Eurozone's Merry Men Vote for Robin Hood. As You Wood.

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Robin Hood: Do you yield? Friar Tuck: I'd rather roast in hell. Robin Hood: Prince of Thieves (1991)

Eurozone governments, always searching for new revenue sources, think a trading tax on financial transactions might be just the answer. Finance minister Germany, France, Italy and Spain as well as seven smaller countries voted for this tax. Abstaining were the UK, Luxembourg, and the Czech Republic. Ireland, with a reported 25,000 people employed at the International Financial Services Centre in Dublin, according to the independent.ie, "kept a low profile." Well, that's our style, innit?

Under EU rules, a new tax can be introduced if nine or more countries approve to implement the tax, and they have permission from a majority of the 27 members. The tax would apply to only those who voted for the tax.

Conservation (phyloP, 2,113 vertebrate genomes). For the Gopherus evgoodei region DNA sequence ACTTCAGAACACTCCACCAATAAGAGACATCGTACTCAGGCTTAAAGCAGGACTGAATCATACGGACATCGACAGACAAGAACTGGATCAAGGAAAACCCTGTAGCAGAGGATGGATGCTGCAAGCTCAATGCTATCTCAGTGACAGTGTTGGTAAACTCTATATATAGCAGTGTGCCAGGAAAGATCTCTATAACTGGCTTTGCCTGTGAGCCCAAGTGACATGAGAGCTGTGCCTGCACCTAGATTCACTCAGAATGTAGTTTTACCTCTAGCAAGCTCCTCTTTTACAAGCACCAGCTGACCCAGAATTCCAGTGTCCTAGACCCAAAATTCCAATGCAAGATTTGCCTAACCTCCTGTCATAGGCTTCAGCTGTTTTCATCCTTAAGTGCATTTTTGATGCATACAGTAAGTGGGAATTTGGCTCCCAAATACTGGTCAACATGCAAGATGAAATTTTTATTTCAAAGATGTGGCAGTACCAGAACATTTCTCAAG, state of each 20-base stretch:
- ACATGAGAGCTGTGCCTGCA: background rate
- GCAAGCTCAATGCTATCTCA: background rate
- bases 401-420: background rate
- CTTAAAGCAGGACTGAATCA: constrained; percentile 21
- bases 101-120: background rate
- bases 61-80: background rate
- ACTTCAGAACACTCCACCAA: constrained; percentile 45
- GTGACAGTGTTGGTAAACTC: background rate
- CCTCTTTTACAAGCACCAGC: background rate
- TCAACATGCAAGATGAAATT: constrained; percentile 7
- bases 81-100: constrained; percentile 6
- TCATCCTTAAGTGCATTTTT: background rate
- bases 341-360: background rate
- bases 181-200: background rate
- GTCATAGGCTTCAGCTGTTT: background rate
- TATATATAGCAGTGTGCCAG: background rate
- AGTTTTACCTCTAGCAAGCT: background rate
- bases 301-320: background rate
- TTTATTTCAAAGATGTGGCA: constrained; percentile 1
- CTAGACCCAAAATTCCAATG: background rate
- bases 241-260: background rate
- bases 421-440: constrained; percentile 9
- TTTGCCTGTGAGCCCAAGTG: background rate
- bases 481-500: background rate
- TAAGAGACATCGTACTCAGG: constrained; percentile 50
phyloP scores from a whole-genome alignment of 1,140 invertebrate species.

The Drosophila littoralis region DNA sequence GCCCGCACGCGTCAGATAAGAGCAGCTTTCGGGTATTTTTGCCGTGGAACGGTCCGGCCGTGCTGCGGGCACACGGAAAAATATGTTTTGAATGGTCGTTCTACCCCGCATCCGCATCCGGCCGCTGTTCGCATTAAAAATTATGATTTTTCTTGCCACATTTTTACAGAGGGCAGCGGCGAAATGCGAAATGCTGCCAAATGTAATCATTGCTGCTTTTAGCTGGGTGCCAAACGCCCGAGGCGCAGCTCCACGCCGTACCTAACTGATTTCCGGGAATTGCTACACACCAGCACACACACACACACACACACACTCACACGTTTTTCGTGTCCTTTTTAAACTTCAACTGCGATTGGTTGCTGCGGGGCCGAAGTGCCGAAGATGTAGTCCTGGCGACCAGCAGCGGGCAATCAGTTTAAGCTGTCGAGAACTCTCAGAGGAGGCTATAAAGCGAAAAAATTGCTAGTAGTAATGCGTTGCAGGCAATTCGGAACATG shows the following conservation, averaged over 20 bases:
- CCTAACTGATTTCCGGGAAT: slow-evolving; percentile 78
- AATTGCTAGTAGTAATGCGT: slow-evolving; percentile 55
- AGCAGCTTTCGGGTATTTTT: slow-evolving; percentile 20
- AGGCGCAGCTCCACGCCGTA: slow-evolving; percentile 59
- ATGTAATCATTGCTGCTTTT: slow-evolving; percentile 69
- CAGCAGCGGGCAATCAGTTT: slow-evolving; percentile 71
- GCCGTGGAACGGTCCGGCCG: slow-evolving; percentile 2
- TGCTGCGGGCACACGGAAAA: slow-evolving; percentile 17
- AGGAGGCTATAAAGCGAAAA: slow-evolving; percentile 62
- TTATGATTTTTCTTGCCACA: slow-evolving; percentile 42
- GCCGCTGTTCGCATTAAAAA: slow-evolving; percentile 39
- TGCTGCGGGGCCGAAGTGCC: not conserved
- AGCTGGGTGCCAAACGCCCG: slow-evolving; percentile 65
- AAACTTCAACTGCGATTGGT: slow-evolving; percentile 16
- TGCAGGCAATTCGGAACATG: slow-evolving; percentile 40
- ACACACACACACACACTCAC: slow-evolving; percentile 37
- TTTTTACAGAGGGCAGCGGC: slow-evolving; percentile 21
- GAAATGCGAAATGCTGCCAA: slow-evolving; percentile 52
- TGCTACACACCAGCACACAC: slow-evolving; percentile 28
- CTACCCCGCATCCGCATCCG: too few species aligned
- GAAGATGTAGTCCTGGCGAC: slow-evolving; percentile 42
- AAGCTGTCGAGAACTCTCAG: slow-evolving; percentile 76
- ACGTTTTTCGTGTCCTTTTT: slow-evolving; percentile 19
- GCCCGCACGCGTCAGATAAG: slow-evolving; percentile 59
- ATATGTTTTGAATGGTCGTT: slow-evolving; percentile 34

Elated Algirdas Semeta, the European commissioner for tax policy, said: "This is a major milestone in tax history," and Benoit Hamon, a French finance minister, added: "We will be able to put it into place quickly," during the celebration after the vote.
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Politicians in developed nations are scrambling to find the funds to pay for the services they have promised their voters. Class warfare and jealousy of the rich make these proposals popular. The transaction tax will take money from the rich, and their agents, the greedy, overpaid bankers. The trouble with this approach is that once the rich have been relieved of their wealth this leaves everybody poor, and poor people do not start new business.
 

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